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Overcoming obstacles to meditation

Instructions on how to meditate are not complicated; they are actually quite basic. However, what is complicated is all the excuses and stories the brain makes up about why it feels so hard to excel at this skill.  Meditation is something that can be done anytime, anywhere, with no special equipment needed. It's access is so available. Releasing obstacles to meditation gives you permission to begin or re-engage with this amazing tool.





Obstacle #1. I don’t feel like I’m doing anything

Meditation is a tool to strengthen the brain in areas of memory, learning and decision making. It can help return and grow the zone of resilience by creating new neural pathways in the brain and grow/change gray matter. During meditation you might not feel anything but its effects will be noticed when you are not practicing. You might first start to notice effects in areas of response methods, anxiety, depression or pain. You are learning how to have more control over your mind/body relaxation response thus transforming your relationship with negative stress.


Obstacle #2. I can’t clear my mind

Good then you are still alive! The average person has over 60,000 thoughts a day and they do not go away during meditation. What meditation can do is help manage thoughts, increase the silence between thoughts, and to be a witness to thoughts. If meditating for even just a couple minutes feels too uncomfortable then moving first can sometimes help. Gentle movement such as walking or yoga can prepare the body to sit in meditation and are helpful strategies when the mind seems like it is on overdrive.


Obstacle #3. I can’t be consistent

Creating new habits can be difficult. There are a few proven tricks that can make consistency easier. Attach the time to meditate to a habit that you already do daily such as brushing your teeth or having a morning cup of tea or coffee. Set a trigger to remind yourself such as an alarm or a note on your bathroom mirror. Briefly reflect how you feel following mediation as well. Especially take in the moments when you feel relaxed, calm, or good. Remind yourself that the meditation practice helps you relax. When you feel good following an activity, the brain will more likely want to come back to it.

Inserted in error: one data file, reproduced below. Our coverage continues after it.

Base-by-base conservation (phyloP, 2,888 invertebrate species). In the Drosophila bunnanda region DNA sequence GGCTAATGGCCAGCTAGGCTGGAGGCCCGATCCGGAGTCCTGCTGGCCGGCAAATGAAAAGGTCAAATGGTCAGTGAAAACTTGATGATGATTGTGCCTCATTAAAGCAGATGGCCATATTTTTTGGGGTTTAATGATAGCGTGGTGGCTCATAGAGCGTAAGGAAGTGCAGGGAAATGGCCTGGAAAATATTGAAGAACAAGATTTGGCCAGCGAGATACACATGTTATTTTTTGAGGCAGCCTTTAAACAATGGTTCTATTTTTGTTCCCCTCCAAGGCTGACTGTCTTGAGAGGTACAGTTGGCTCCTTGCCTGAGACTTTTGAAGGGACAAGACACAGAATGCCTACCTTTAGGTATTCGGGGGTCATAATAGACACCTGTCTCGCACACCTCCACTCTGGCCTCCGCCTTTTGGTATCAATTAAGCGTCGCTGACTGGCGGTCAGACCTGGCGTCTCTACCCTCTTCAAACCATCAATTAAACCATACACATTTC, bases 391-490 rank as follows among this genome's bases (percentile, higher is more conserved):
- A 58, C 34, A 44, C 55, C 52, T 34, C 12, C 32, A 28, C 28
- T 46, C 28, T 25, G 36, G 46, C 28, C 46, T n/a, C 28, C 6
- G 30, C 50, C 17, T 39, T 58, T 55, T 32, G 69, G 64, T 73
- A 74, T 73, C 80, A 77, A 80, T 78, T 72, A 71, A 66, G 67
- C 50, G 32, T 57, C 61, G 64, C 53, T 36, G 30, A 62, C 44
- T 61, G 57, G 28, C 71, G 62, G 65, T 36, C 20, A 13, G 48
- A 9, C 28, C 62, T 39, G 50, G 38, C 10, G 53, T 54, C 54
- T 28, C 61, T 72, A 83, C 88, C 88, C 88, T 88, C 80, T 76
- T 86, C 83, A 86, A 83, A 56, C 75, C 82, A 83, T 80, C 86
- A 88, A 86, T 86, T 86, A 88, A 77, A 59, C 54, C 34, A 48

Obstacle #4. I don’t think I’m doing it right

Most people have an idea of what they think meditation needs to look and feel like based on pop-culture. Forget what you think you know. Start with these easy steps: 1) get comfortable (whatever that means to you), choose a focus of concentration (such as the breath or a mantra), when you notice body sensations, thoughts, or feelings, redirect your attention back to your focus. Each time you redirect your attention you are building mindful muscles in the brain. That’s it to start!


Obstacle #5. A sport is my meditation

It might be! Meditation is generally the act of being both focused and aware. Exercise generally feels good because it does release endorphins and other hormones. Notice where your thoughts go when you are exercising. Are you running but still thinking about work and your to-do list? Then that is not meditation. Are you in the zone and hyper aware? Then you might be in a flow state. Some meditation practices can actually help get you reach peak performance and give your best even when you don’t feel like 100%.


Obstacle #6. I don’t have time

Meditation does not need to take long. It can be done in a few pauses throughout the day. Studies have shown even 1 minute of meditation daily can begin to have positive impacts on the brain and body. Ideally working up to 20 minutes or more a day can lead to decreased anxiety, depression, and pain. As a beginner consistency over length of time is more critical to building a daily habit. Take a critical look at your calendar- can you spare a few minutes when you wake up, during lunch, before walking in the door from work, or before falling asleep? Schedule in the time to practice and make it non-negotiable.


Refer back to these obstacles anytime you notice you are questioning the process. The biggest benefit of the practice is going to happen outside of meditation. Look out for the signs of: being able to respond instead of react, more easily avoid drama, feeling calmer amidst adversity, decreased feelings of anxiety or depression, more creativity, reduced brain fog, or the ability to make better decisions. When you have felt an 'ah-ha, this is working moment' email me and tell me about it amy@mindgenllc.com


Have you struggled to build a habit of meditation? Mindgen has science-based methods to help you build a meditation practice and find time in your busy schedule for success. Join Mindgen through 1:1 coaching programs or an 8-week virtual program that will give you everything you need for success in meditation and growing resilience responses. https://www.mindgenllc.com/the-evidence-within-lab

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